What to Keep in Mind as You Electroshock

Electrofishing Guidelines
Learn More on Amazon
When electroshocking it is important for the electroshocking person as well as the net and seine people to be aware of when the water is being shocked, because although the current is not usually enough to do any serious harm to anyone it is not comfortable. It doesn't have long term damaging effects to the fish, however it is not pleasant to feel the shock.

On several occasions when I have been out electroshocking I have stuck my hand in the water to see what the current felt like, and because I was not particularly close to the electroshocker it just felt like having your hand wake up from falling asleep. So the electrical current isn't comfortable but it's also not really harmful. However, I would recommend briefing your researchers before electroshocking so that they can better operate the electroschocker and be aware of how to electroshock safely.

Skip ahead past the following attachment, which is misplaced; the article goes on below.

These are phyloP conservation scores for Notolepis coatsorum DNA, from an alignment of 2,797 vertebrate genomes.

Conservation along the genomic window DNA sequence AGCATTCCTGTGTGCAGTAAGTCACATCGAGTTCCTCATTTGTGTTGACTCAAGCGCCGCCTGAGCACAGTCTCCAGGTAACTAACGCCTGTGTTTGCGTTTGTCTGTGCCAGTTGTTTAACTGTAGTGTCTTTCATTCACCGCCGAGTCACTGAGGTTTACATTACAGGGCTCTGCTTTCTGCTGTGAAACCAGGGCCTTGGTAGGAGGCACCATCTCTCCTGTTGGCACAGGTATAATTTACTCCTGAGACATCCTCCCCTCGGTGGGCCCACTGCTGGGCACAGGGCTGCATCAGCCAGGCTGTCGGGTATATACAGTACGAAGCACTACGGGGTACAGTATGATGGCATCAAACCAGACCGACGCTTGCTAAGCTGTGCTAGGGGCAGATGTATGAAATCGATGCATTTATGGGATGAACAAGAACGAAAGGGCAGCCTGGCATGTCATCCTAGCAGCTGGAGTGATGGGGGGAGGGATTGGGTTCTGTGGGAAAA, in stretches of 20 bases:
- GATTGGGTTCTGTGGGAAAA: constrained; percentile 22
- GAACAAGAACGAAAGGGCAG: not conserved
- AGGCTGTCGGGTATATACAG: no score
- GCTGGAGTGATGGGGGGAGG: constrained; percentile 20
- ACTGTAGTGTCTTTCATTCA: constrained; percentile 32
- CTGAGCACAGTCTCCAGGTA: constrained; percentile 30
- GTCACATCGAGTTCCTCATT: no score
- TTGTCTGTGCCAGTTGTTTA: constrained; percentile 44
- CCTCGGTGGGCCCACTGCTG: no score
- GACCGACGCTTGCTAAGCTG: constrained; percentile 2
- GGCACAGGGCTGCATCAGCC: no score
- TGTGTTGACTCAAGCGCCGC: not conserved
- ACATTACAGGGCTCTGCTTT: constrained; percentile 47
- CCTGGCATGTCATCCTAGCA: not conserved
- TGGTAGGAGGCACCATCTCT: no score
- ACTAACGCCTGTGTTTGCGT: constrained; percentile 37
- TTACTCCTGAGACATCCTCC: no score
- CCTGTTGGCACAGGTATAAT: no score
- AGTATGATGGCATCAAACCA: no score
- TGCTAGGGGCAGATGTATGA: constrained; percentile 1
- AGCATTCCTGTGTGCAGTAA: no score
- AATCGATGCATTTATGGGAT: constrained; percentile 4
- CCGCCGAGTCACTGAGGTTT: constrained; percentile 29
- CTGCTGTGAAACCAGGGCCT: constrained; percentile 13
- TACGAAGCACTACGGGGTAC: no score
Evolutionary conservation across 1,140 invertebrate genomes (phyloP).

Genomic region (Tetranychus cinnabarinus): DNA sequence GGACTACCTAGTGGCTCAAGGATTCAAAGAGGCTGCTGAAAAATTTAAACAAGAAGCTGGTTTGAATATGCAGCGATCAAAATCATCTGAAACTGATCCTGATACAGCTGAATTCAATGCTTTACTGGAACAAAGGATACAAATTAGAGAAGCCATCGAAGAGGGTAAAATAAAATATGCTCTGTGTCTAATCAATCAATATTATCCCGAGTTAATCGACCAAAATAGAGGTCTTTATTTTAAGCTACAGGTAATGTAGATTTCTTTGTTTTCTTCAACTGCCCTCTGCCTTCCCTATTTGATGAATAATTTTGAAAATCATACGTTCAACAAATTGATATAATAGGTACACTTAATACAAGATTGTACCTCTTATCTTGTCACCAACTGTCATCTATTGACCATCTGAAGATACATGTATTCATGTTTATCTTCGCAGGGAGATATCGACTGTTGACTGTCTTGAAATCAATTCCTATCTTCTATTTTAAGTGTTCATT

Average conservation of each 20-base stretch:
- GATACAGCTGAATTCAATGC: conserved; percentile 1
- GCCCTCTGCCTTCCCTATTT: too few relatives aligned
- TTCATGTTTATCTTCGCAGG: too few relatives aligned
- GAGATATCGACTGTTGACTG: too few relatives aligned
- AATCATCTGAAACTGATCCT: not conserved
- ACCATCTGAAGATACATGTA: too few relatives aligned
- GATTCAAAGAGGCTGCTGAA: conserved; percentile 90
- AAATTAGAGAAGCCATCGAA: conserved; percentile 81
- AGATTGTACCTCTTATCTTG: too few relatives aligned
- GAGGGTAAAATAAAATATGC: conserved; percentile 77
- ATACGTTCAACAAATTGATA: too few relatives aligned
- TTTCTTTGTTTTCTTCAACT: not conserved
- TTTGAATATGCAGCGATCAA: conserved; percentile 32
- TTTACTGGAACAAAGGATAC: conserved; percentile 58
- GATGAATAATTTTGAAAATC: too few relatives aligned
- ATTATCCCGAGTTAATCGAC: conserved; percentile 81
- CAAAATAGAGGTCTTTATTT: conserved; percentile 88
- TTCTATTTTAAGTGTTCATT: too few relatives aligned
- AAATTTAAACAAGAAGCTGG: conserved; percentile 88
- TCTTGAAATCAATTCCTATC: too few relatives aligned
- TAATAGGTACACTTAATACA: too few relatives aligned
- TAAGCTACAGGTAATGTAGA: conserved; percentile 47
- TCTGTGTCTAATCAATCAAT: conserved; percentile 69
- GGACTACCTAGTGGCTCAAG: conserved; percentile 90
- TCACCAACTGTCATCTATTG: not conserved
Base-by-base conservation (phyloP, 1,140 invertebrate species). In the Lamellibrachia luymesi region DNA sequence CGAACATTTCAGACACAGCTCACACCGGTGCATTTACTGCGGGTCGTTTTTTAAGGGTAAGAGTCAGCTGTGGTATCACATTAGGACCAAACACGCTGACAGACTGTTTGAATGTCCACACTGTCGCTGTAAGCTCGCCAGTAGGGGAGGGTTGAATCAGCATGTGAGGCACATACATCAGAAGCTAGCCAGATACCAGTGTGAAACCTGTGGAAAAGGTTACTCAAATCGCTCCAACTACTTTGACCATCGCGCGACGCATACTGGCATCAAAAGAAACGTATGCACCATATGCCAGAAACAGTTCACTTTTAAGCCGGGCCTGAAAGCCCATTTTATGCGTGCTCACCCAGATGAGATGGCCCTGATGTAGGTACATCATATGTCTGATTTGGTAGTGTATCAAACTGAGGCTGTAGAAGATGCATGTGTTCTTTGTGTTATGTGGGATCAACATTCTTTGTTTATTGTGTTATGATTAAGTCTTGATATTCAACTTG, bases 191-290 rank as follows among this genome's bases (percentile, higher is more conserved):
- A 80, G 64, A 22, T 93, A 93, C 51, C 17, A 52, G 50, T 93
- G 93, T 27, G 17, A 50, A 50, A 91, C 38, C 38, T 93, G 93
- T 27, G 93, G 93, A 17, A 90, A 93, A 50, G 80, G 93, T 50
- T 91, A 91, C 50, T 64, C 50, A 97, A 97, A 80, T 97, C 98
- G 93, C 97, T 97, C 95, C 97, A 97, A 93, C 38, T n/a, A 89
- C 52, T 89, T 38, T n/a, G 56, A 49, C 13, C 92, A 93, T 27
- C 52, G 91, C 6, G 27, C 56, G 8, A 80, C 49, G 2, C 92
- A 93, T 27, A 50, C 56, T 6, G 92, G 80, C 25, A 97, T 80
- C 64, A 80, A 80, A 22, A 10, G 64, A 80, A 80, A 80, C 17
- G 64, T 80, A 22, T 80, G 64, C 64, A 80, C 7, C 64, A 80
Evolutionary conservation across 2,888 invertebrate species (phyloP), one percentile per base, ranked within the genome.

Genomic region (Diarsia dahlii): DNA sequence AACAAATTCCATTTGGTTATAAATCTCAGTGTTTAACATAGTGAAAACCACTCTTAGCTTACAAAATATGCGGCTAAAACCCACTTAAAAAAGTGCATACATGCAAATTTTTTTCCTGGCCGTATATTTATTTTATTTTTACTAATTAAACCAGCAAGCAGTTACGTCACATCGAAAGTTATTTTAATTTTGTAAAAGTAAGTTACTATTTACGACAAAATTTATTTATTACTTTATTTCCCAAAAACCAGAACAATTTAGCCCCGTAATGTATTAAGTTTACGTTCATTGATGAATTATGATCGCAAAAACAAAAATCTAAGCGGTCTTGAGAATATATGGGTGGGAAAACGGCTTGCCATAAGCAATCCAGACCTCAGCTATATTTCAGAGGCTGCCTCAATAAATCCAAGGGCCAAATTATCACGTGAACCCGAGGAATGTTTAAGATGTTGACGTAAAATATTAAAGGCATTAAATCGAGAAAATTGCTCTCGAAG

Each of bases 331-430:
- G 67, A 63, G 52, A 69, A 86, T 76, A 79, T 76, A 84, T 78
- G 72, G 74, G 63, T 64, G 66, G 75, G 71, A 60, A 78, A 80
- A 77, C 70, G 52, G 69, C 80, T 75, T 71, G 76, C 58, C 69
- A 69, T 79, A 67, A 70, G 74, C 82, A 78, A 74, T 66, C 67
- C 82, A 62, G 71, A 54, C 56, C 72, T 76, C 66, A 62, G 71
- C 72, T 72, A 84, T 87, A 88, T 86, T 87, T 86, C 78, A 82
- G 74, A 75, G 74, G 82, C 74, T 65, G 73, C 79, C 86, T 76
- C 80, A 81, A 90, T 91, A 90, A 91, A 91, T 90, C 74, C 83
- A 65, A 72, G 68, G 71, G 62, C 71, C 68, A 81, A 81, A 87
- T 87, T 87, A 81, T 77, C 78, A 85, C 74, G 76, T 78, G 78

First Post: What to Expect

Who is this Blog for?

In this Blog you can find useful tips and tools for the everyday biology teacher to be able to use or even for current biology students to aid in their studies. A lot of this information I am pulling from some of my college courses on different techniques of studying the natural world or on applying some of the different lessons to a classroom setting.

Some of this blog will apply well to current teachers, current biology and education students, and some of it will even be useful to high school biology students.